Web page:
I might have agreed with you except that I've sewn dozens of outfits for growing children that I haven't seen in three or four years. The only time I had trouble before I tried to adapt a dress shirt pattern for a four-year-old is when I tried to make sweatsuits for my grandkids from adult patterns. The kids were two and three at the time and the sweatsuits were proportioned for six- or seven-year-olds.As for my own clothing, I gave up using patterns from pattern companies years ago. It's far easier to accommodate my sixty-year-old figure by drafting the top of each pattern twice from the same pinhole than by trying to figure out how to reduce the shoulders or enlarge the rest of the body with a multi-size pattern. With Lutterloh, for me at least, the two sizes intersect, blending the extra width needed for a size 14-16 midriff with my still size 4-6 shoulders. The lower shoulder line automatically cuts off the excess for my short upper chest. By ignoring the wider shoulder line and the narrower bosom line I have a nearly perfectly fitting garment, far more easily gained than messing with pre-printed patterns and guessing where to add tissue and how much is needed. I have several books on pattern-drafting and have tried to draft my own patterns numerous times. One notable pair of pants, drafted exactly to directions, came out huge everywhere except where I actually needed the width. The legs were not quite large enough for my torso, but the backside split when I bent over a student's desk. Lutterloh-drafted pants may not fit as stylishly as I would like but they are wearable, and with lots of practice, they're getting far betting fitting than anything I've ever been able to draft from the books I have or alter from ill-fitting patterns. Granted, I had to learn which body measurements to use because using full-bosom or the tummy-fanny measurements they recommend leave me with a plus-size garment that comes nowhere near fitting. I have found that using the upper chest measurement gives me a pattern that needs little alteration. I'm still working on pants, but that's because my weight fluctuates so easily and my figure is differently proportioned than most. However, a Lutterloh-drafted pattern at least gives me enough fabric in all the right places that I can trim away the extra, and the skinny jeans are decent fit, although they're more of a straight-leg on me. At least I'm not faced with the annoying rip of tissue as I try to make a pre-printed pattern fit when there is way too much paper where I don't need it and not enough where I do. I'm sorry Lutterloh doesn't work for you but for people whose size varies with the distance from the ground, they are a Godsend.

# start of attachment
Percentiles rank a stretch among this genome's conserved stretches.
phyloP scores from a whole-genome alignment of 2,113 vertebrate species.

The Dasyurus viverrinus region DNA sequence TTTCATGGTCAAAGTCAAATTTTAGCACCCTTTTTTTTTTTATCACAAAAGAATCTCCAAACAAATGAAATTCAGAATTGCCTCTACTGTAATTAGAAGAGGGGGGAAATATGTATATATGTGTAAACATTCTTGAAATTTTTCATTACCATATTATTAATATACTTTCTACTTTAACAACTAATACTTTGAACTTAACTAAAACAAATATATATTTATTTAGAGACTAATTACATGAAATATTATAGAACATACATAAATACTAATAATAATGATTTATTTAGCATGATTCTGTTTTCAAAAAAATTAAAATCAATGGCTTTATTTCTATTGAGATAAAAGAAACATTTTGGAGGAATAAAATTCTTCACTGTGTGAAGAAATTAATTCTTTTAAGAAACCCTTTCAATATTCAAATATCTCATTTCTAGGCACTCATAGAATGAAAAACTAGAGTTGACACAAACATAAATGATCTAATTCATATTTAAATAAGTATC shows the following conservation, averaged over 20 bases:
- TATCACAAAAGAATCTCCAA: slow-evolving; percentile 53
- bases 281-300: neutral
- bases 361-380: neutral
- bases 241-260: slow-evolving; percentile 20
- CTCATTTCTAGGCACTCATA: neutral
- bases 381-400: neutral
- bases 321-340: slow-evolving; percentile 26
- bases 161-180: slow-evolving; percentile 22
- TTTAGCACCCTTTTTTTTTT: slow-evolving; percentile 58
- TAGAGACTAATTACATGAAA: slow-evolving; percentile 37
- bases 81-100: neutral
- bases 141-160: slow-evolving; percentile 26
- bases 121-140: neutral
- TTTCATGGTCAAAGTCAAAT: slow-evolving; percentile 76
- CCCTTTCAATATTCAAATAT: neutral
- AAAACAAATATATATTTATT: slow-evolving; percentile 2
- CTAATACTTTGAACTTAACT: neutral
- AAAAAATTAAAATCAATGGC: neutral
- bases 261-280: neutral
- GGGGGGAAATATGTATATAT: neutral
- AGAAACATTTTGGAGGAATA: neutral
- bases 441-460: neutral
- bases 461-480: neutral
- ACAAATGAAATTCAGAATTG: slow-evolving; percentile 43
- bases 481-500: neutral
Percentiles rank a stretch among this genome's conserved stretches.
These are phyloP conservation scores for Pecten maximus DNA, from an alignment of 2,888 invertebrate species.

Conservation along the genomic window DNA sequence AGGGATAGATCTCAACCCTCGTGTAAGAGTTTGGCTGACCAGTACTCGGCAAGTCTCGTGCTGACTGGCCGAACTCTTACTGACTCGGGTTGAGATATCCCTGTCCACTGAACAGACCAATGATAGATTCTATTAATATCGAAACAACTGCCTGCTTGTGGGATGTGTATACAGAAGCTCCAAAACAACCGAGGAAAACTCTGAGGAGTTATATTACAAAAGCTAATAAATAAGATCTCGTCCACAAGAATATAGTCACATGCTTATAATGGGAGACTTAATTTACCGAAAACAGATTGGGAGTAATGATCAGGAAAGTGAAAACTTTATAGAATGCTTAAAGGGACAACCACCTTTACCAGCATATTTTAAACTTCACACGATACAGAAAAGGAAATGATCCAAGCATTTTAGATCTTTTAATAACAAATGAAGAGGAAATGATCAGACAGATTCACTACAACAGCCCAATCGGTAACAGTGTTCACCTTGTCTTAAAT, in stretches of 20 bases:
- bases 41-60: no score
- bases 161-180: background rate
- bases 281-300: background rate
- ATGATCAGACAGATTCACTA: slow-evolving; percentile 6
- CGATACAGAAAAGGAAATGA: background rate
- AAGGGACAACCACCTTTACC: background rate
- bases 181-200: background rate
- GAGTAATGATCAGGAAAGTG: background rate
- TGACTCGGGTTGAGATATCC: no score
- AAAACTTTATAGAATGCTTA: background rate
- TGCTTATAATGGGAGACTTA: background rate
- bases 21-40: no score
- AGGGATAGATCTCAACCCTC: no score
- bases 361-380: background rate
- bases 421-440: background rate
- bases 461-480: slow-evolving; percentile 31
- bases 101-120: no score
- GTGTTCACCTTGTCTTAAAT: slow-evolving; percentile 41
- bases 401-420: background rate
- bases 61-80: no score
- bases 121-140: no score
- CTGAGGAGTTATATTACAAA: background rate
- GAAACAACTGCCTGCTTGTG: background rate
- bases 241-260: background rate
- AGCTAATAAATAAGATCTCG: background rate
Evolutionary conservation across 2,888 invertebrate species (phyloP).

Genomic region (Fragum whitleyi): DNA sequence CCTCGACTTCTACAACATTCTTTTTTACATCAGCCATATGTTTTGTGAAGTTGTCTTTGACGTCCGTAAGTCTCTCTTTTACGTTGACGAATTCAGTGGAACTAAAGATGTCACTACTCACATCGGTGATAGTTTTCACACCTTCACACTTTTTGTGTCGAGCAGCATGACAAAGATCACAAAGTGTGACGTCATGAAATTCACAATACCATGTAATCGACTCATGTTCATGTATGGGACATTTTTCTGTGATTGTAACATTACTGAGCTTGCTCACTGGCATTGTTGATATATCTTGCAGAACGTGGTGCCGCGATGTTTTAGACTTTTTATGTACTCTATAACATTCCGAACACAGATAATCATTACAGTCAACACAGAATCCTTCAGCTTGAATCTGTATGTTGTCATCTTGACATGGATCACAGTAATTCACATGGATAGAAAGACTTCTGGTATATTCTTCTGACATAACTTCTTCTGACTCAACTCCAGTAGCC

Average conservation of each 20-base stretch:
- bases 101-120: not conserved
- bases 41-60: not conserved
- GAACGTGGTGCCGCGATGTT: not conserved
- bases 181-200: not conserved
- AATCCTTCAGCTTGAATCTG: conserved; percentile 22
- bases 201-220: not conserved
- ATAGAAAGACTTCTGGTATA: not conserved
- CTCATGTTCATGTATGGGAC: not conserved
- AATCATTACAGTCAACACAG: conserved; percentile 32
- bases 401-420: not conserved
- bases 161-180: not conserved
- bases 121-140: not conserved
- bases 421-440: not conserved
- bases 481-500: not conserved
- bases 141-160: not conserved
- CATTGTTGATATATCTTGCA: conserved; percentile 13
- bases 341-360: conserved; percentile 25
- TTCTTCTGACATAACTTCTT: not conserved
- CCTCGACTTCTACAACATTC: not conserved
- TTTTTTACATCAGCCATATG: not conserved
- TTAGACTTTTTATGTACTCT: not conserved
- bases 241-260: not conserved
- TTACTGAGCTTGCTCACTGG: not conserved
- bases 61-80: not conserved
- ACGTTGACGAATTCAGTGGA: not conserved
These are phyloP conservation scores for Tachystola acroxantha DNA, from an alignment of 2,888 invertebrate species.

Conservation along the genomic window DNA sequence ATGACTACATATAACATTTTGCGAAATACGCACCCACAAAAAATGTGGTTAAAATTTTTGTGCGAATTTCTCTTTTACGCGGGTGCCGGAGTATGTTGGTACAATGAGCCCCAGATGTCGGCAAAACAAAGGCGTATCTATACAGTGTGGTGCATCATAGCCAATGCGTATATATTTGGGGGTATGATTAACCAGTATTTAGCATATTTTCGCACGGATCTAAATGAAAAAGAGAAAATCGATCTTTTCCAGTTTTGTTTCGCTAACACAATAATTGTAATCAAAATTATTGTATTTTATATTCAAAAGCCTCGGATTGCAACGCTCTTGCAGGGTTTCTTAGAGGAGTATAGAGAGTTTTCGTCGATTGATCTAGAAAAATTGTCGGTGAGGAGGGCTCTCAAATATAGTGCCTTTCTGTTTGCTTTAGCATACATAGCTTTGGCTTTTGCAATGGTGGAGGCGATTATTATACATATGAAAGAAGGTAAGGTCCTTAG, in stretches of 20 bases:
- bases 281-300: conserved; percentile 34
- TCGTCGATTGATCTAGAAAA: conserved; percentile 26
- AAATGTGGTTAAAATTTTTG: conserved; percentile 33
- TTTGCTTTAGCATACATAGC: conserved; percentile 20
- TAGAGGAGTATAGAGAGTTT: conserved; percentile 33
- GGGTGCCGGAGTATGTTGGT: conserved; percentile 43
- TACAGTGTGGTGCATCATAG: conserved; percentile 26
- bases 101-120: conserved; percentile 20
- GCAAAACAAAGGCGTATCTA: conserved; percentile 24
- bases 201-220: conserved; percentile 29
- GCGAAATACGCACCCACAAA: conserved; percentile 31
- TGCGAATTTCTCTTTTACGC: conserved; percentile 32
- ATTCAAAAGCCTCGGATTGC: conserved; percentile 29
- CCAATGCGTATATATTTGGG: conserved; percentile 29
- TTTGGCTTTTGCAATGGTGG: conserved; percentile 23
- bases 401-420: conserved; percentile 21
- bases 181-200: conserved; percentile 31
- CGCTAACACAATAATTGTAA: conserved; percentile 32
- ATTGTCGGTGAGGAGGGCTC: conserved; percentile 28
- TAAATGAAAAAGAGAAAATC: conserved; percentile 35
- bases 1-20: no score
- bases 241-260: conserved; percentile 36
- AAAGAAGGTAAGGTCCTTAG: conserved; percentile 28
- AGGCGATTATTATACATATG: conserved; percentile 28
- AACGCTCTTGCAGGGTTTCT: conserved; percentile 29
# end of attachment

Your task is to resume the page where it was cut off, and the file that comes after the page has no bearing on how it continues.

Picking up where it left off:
4. starzoe | | #8

            I have never had hands-on experience with Lutterloh, but having taught pattern design I have in the past researched the systems on the market.
            A good many (maybe all) of them have a steep learning curve and any beginner sewer would have a real problem right from the start so I would steer beginners away from buying any system until they gain experience with the basics.As you say, your figure does not fit into any one category and you need pattern adjustments, a problem most people have, but with your experience you know about how it should fit and what you have to do to get it to fit. It's all trial and error, persistence and (let's face it) pride in the finished article, not to mention that we've learned something along the way.

          5. Tatsy | | #9

            Isn't that the truth! Before Lutterloh I was using Bonfit and was thrilled to see that the techniques I was using with Lutterloh automatically did what I had to remember to do every time I tried to draft a pattern with Bonfit. Both are easier than starting from scratch or trying to alter a commercial pattern.